Serving all of South Florida

Why Do Some Worker Insects Occasionally Kill Their Queen?

Why Do Some Worker Insects Occasionally Kill Their Queen?

Most people probably assume that worker insects cannot possibly commit matricide against their birth-giving queen leaders. Well, most people are wrong because it happens all the time. There are indeed some rare circumstances in which matricide, committed by the dead queen’s offspring, does indeed take place. But why?

Researchers at the University of California at Riverside have attempted to shed more light on the phenomenon of matricide among social insects. The researchers eventually determined that worker wasps will become much more likely to kill the queen of the colony if worker wasps find themselves sharing the colony with a large amount of their siblings. However, if the worker wasps are surrounded by a mix of half and full siblings, the worker wasps will avoid killing the queen. If a wasp is surrounded by other wasps that are composed of nearly identical genetic makeup, then the behavior of the worker wasps will be more predictable and more given to collective cooperation by virtue of their similar genetically predisposed behaviors.

The worker wasps are more likely to kill the queen if the worker wasps are able to sense that they have a substantial amount of egg-laying sisters present in the colony. The idea is for the sister-worker-wasps to bear the responsibility of egg laying for the colony instead of the queen. This preference on the part of the male wasp is due to the queen’s willingness to resort to destructive and violent behaviors, such as eating the eggs. Also, So, in other words, the worker-wasps will kill the queen in favor of the sister siblings laying the eggs for the colony since the eggs are safer with the sister than with the queen.

Why would the queen of the wasp colony consume her own eggs, what advantage would that bring to the queen and/or the colony?



Can Spiders Hear What We Are Saying?

Can Spiders hear What We Are Saying

For decades, entomologists around the world have all agreed that spiders cannot hear sounds. But how could arthropod researchers be so sure that spiders are unable to hear? Well . . . they just looked at the spiders with a magnifying glass and did not find any ears – case closed!

This line of lazy thinking changed when a study conducted by a team of researchers noticed that spiders were able to hear people talking from meters away. Later on, a lead bug researcher from Cornell University discovered that spiders do, indeed, possess an acute sense of hearing.

However, despite a spider’s lack of ears, as well as all of the necessary components that allow an organism to register sounds, such as an eardrum, spiders are able to register sounds through tiny sensitive hairs located on their legs. Once the outside sound waves make contact with the hairs, the hairs begin to vibrate. These vibrations are translated into neural activity, so, in other words, spiders don’t just experience the sensation of vibration, rather, the spiders are hearing the sound waves, and not just feeling them.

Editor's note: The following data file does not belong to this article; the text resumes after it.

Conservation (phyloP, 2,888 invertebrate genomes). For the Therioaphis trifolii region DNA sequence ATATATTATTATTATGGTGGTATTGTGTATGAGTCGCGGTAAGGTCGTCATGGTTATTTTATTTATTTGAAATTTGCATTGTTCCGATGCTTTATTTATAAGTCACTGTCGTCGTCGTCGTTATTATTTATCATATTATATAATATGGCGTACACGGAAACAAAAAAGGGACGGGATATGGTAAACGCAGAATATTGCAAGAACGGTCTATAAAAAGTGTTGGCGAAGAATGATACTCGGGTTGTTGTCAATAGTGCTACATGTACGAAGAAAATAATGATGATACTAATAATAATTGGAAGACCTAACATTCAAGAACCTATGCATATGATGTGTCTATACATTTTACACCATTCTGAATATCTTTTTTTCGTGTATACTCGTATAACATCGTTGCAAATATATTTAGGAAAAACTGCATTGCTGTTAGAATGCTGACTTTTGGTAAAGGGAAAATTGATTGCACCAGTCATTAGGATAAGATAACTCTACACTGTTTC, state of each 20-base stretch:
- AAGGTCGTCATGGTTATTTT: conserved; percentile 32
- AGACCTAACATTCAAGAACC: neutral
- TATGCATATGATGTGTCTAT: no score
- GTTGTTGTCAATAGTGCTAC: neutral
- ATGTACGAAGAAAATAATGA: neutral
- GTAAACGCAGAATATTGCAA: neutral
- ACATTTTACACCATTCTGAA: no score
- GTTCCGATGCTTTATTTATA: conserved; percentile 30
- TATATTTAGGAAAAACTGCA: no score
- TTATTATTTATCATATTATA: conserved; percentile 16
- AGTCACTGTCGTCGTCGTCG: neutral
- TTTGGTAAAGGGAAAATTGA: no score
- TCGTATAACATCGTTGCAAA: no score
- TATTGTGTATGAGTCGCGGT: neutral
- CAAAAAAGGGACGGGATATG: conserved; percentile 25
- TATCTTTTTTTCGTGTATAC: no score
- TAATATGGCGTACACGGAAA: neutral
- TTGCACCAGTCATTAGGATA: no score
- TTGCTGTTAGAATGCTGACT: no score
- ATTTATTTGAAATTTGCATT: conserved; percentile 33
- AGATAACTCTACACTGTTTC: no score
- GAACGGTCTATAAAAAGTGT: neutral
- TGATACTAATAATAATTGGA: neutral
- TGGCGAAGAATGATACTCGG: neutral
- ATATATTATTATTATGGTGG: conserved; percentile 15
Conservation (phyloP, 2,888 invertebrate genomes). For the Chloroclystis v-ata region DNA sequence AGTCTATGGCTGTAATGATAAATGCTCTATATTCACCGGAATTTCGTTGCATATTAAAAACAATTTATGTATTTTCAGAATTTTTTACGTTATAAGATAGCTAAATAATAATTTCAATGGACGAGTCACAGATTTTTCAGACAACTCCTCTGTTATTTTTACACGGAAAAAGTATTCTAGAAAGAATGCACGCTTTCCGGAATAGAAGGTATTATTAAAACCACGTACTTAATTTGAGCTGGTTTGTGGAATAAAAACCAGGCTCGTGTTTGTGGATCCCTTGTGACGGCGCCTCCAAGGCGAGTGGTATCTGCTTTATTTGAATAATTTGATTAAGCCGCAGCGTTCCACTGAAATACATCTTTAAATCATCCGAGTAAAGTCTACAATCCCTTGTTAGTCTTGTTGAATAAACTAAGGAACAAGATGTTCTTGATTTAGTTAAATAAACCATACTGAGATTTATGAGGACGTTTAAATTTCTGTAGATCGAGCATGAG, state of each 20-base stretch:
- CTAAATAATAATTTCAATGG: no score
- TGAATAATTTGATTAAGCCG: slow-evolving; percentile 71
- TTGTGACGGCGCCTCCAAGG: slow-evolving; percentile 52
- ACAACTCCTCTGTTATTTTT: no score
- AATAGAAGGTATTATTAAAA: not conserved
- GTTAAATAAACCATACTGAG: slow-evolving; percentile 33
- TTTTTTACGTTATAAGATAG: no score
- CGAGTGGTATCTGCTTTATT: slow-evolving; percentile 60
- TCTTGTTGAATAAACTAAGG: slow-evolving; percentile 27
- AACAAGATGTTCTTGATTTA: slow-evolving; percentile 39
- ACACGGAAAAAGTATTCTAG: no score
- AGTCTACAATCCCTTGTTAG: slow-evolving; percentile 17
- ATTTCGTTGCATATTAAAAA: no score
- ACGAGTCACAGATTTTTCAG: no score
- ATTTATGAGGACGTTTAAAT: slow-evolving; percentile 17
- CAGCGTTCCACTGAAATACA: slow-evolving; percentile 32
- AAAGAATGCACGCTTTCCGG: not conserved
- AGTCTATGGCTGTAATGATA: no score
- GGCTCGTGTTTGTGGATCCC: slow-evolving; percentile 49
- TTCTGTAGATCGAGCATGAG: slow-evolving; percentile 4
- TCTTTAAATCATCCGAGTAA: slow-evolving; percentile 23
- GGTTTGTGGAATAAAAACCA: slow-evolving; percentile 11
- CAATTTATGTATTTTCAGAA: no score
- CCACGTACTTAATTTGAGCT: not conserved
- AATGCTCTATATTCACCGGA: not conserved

The North American Jumping Spider served as the subject for these experiments. Now, the very same team involved with the NA Jumping Spider wants to subject wolf spiders, and fishing spiders to the very same experiment in order to see if these two popular spiders possess the same ability.

Do you think that nearly all spider species possess a medium (like the vibrating leg hairs in the case of the jumping spider) that receives information which is eventually translated into neural activity that the spider can cognize into sound?


What Engineers Can Learn From Insect Survival Methods

What Engineers Can Learn From Insect Survival Methods

The first ever study exploring the biomechanics of arthropod bone repair has been conducted. This may not sound too exciting, but scientists believe that the field of biomechanics and bioengineering can be advanced by studying the interesting way in which bugs repair their own bodies after injury.

When an insect sustains an injury, it can repair itself by laying a patch of cuticle underneath the wounded area of the insect’s body. This new cuticle functions like a bandage and it successfully strengthens the wounded area allowing the insect to continue with its day. This may sound amazing, however, we humans are able to regrow broken bones, while insects cannot. Instead insects use something like a permanent cast or splint that allows them to continue using their injured limb.

The repaired limb is not as strong as the original limb before it was injured, but the repaired limb is strong enough to not make any difference in the insect’s ability to function in the wild. For example, locusts are able to repair their limbs up to two-thirds their original strength, which is enough for the locusts to continue using their legs for jumping long distances, their primary method of evading predators. This method of bone repair in insects has engineers interested in learning more about the biomechanics behind this unique biological process. Researchers are hoping to mimic this ability through engineering.